An Outside In View of Complexity

Simplistic solution to complex problem
Tackling a topic like complex systems in simple terms is a worthy challenge. Because the reward is understanding. When we understand an issue and are able to break it down into its components we can begin to tackle it productively.

Bud Caddell uses a thought experiment to explain what complexity is, why it is important to meet it with rigor, and how to analyze it to do interesting things like predicting the future and adapting.

What are complex systems?

Complex systems are a network of things that are connected… that get to do really interesting things like anticipate the future and adapt.

Complexity is thus a measure of relationships.

Some examples:

  • dispersed control – like the Queen bee in a beehive
  • interacting agents – as in the behavior of many individuals who bring with them their own motivations, their own mental models, their own problem-solving strategies like the Stock Market
  • non-linearity – built on small elements that tend to interact and have much larger consequences, like the butterfly effect
  • adaptation – or the ability to anticipate the future by lots of agents, like a flock of birds
  • exhibit perpetual novelty – like the immune system that is constantly trying to predict what your body is being attacked by

The weather is a complex, adaptive system, for example. The best we can do is make a prediction of what might take place based on what we currently know about the system.

Complex problems demand complex problem solving.

We each have our own mental models and I would add our own strategies for how we go about solving problems, and even how we show up at work.

There is a name for the law of unintended consequences that occur when we attempt to solve a complex problem through a simplistic solution: it's called the Cobra Effect#.

Cornell U Networked to Fail Study

Paraphrasing Bud, the world is fundamentally interconnected, as this image from a Cornell University research right after the recession in 2008. We live in a more connected world, which means we have greater complexity — and that generates uncertainty.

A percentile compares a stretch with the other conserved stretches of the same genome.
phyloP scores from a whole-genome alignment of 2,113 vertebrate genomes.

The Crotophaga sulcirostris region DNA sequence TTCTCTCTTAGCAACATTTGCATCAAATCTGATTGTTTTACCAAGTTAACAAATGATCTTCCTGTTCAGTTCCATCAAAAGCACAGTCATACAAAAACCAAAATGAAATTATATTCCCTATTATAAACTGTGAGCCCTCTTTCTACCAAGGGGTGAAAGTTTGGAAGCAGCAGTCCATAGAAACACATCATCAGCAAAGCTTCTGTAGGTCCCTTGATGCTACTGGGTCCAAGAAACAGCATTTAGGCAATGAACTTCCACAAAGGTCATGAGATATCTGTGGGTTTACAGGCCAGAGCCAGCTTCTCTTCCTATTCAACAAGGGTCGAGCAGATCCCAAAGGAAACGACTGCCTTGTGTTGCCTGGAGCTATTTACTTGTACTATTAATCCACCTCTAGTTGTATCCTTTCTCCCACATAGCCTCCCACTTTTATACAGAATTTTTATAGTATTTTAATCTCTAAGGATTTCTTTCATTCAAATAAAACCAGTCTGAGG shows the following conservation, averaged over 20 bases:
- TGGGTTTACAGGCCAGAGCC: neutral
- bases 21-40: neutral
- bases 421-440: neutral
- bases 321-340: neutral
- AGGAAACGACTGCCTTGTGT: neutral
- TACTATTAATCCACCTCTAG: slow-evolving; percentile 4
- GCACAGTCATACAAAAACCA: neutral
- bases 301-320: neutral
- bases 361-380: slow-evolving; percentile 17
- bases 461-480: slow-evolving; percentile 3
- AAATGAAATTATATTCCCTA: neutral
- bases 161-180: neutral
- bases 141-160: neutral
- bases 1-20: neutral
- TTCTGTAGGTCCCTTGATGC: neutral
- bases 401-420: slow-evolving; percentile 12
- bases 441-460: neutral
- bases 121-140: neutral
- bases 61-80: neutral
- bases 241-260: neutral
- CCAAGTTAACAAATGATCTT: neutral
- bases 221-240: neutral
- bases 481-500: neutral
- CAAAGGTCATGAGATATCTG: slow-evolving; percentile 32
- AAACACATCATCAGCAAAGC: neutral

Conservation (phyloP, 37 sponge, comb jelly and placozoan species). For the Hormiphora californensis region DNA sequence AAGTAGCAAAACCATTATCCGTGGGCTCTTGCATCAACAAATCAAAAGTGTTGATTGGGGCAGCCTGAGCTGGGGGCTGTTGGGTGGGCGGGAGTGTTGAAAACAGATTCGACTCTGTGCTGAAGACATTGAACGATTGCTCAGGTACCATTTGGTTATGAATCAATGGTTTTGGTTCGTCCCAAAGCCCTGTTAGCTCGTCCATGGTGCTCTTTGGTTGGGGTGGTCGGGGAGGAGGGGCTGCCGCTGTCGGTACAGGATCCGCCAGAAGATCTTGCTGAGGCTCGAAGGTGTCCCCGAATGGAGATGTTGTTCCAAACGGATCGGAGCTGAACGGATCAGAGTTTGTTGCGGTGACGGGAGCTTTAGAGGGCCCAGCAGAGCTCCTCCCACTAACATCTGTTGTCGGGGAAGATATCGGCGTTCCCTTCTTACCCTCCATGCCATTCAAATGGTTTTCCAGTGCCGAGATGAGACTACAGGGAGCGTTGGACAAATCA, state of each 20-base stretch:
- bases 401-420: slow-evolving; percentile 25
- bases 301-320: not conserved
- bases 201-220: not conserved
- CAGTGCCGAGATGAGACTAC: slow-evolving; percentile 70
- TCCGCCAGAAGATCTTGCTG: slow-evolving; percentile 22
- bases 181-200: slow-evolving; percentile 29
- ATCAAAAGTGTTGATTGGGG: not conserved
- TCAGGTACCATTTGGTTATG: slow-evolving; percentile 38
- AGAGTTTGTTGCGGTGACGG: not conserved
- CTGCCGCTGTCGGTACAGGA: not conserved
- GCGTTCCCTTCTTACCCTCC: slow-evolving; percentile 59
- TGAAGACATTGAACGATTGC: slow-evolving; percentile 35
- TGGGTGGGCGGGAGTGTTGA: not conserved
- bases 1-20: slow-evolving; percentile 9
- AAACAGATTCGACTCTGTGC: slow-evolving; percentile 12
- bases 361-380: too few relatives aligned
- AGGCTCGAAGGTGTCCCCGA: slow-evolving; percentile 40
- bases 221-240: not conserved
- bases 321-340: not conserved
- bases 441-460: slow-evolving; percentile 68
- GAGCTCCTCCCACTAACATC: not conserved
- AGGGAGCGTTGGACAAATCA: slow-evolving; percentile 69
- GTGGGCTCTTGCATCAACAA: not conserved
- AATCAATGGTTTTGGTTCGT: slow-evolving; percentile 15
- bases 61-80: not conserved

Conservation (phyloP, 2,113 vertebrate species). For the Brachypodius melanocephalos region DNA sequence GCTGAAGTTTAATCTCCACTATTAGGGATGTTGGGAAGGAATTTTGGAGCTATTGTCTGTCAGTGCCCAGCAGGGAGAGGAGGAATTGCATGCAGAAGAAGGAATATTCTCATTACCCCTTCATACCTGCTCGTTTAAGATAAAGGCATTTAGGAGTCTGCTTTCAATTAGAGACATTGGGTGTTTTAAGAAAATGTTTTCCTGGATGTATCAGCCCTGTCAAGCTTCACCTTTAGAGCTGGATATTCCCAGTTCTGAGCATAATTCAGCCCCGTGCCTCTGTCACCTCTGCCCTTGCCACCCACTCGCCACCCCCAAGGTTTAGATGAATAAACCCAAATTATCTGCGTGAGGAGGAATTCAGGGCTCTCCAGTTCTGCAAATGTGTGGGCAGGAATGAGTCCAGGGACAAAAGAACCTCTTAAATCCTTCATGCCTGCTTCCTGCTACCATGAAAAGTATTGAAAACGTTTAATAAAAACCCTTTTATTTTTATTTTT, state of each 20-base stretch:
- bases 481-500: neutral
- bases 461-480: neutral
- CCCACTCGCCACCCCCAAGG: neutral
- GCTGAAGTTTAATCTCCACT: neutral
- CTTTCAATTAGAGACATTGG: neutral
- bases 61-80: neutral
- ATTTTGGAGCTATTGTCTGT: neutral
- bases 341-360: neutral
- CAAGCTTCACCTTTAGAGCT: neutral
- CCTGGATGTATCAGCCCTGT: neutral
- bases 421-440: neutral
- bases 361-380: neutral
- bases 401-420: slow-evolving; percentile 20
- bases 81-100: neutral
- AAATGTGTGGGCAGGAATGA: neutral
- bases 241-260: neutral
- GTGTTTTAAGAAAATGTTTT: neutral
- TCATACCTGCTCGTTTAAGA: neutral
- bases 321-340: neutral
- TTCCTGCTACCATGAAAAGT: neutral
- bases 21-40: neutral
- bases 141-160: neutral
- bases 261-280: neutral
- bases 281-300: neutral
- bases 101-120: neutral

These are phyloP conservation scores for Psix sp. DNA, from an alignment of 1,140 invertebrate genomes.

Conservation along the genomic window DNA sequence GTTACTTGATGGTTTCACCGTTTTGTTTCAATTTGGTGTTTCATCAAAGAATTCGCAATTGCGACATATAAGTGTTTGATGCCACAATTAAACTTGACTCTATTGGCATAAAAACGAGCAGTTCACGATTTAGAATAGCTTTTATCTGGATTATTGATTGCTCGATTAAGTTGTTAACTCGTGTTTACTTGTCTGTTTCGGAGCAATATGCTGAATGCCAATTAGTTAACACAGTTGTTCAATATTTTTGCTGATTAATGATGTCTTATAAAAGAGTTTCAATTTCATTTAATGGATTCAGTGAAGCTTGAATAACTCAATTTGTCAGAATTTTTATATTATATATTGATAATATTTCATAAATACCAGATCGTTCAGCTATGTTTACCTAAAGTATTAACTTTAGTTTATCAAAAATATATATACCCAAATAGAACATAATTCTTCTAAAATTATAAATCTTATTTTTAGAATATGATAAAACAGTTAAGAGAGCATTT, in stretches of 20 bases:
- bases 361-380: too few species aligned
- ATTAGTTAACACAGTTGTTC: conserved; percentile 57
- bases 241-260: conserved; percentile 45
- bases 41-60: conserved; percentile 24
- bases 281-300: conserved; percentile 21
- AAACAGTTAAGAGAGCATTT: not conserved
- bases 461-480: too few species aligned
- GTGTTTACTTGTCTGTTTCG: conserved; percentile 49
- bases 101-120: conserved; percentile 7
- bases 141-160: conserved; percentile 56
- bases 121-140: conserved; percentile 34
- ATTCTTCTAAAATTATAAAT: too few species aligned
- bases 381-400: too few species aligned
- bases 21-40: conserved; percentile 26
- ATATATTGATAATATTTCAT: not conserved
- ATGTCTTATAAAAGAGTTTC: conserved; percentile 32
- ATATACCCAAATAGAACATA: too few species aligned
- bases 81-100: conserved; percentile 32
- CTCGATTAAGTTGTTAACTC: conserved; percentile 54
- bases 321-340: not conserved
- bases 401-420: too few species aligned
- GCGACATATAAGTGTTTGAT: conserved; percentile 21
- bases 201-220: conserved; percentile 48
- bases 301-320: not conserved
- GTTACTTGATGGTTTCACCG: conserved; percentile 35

Two theses emerge for me at this point in the talk:

1. Considering how we have created technology in our own image – OS as the brain, apps as where executions or actions come from, etc. – we are now able to see the connections that have been there all along, because we have the tools, AND to accelerate the pace of these interactions.

2. At a time when it would be most helpful to pause, take stock, look to understand, we instead look for greater velocity and simpler answers from crunching lots of data through computing systems; an approach that, without a throughtful hypothesis generates more noise instead of better clarity.

In other words, we have (mostly) lost the ability to listen and observe well, and have replaced it with increased urgency on doing and reacting. Chaos confuses us because we too often inject urgency to plug the holes in our logic.

In 2011, a European complexity science conglomerate started to map the economy again to see what lessons have we learned from 2008?

They found that there is now a supercluster of a 147 organizations in the world that now control 40% of the world's wealth.

We are still too connected not to fail.

Bud suggests five steps we can all take individually to learn to embrace complex systems:

  1. question the borders of problems and solutions
  2. think long term
  3. learn the network, which is more resilient
  4. study the connection forces themselves and the influence of the parts to the whole
  5. celebrate complexity

And disregard overly simplistic solutions.


Valeria is an experienced listener. She designs service and product experiences to help businesses rediscover the value of promises and its effect on relationships and culture. She is also frequent speaker at conferences and companies on a variety of topics. Book her to speak here.